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Fitness Workouts

Glossary of Must-Know Lifting Routines

Ask a dozen different personal trainers what kind of workout routine is best and you'll probably get a dozen different answers. 

In general, there's no wrong way to exercise as long as you're doing it consistently, ensuring you get plenty of rest, and being cautious with your form as to avoid injury. 

That said, it doesn't hurt to know a few different types of workouts and to experiment to figure out what you like best. Enjoying your workouts and having a bit of variety are important since they will help you maintain consistency!

Let's dive in and outline some of the core types of workouts you may come across online, clarifying what they are and who they are likely to benefit!

In this article:

  1. Push-Pull-Legs
  2. Upper-Lower
  3. Classic Split
  4. HIIT Training

Push-Pull-Legs

One of the most common types of workout splits you'll read about online these days is a push-pull-legs routine, also just called "push-pull." The name of this type of workout comes from the motion of the individual exercises that you'll do from day to day.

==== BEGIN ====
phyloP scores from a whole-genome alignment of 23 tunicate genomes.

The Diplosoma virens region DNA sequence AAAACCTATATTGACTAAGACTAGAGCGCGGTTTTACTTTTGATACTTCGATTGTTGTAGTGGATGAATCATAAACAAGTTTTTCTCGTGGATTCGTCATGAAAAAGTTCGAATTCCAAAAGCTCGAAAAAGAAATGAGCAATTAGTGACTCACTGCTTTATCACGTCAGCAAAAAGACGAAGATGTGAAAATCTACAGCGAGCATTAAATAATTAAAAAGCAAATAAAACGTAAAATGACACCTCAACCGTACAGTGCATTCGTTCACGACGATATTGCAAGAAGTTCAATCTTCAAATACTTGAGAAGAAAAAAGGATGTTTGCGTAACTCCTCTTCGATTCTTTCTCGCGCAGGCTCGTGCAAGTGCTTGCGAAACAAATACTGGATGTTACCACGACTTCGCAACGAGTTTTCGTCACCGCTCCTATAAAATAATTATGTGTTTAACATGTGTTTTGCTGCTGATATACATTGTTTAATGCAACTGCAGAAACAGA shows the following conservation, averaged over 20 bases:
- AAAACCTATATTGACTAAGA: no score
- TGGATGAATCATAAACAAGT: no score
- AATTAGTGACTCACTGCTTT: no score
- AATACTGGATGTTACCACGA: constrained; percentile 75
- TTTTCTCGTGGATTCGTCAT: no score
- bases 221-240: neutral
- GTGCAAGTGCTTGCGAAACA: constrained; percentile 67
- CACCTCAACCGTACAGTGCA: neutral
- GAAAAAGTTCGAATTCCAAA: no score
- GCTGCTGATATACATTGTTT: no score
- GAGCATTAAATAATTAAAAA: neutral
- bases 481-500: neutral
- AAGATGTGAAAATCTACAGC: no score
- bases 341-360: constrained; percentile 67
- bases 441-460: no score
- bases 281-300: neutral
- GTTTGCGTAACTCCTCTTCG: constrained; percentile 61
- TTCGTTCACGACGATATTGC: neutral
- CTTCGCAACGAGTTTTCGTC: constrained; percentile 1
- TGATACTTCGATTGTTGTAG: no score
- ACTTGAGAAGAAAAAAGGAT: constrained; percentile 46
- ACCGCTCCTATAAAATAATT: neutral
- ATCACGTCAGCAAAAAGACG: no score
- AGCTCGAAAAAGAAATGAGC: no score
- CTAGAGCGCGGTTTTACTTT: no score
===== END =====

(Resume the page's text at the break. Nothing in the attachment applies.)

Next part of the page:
In general, the way this split is set up, you'll do abductive movements (i.e. movements that push weights away from the body) across major muscles groups one day and then adductive movements (i.e. movements that pull weight toward your body) on other days. Then, you'll have a full day devoted to legs, and folks often tack on an additional day to do cardio.

Benefits

Push-pull routines are great for engaging your entire body. In a standard push-pull routine, you'll engage all of your major muscle groups, hitting most groups a couple of times per week.